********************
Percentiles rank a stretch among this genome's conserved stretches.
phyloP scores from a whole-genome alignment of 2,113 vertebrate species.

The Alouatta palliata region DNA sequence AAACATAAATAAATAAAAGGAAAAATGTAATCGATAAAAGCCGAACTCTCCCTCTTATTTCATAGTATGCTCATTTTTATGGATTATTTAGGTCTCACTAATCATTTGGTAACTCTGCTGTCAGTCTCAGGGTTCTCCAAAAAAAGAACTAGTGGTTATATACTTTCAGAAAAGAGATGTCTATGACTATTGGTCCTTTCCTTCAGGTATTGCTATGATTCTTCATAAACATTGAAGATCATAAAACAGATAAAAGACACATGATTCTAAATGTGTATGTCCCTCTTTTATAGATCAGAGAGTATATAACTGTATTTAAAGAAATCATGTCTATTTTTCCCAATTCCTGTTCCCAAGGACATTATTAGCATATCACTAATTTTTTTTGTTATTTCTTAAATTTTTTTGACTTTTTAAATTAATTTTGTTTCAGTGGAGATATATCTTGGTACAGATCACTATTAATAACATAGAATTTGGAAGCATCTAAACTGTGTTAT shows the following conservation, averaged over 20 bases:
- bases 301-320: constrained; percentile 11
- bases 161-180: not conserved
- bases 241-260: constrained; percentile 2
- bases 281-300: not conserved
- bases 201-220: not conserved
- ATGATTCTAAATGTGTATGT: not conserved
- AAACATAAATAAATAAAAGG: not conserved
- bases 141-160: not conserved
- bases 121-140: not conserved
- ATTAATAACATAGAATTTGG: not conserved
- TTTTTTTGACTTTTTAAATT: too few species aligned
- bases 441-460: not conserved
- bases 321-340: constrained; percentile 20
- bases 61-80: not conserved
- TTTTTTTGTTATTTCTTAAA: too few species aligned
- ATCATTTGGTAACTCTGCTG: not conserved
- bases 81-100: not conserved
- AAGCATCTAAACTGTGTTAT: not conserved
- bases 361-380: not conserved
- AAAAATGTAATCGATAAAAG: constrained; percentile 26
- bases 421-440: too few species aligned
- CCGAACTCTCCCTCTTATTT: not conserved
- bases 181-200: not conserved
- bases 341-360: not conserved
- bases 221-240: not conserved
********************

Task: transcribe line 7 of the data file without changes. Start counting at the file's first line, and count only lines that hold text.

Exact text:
- bases 281-300: not conserved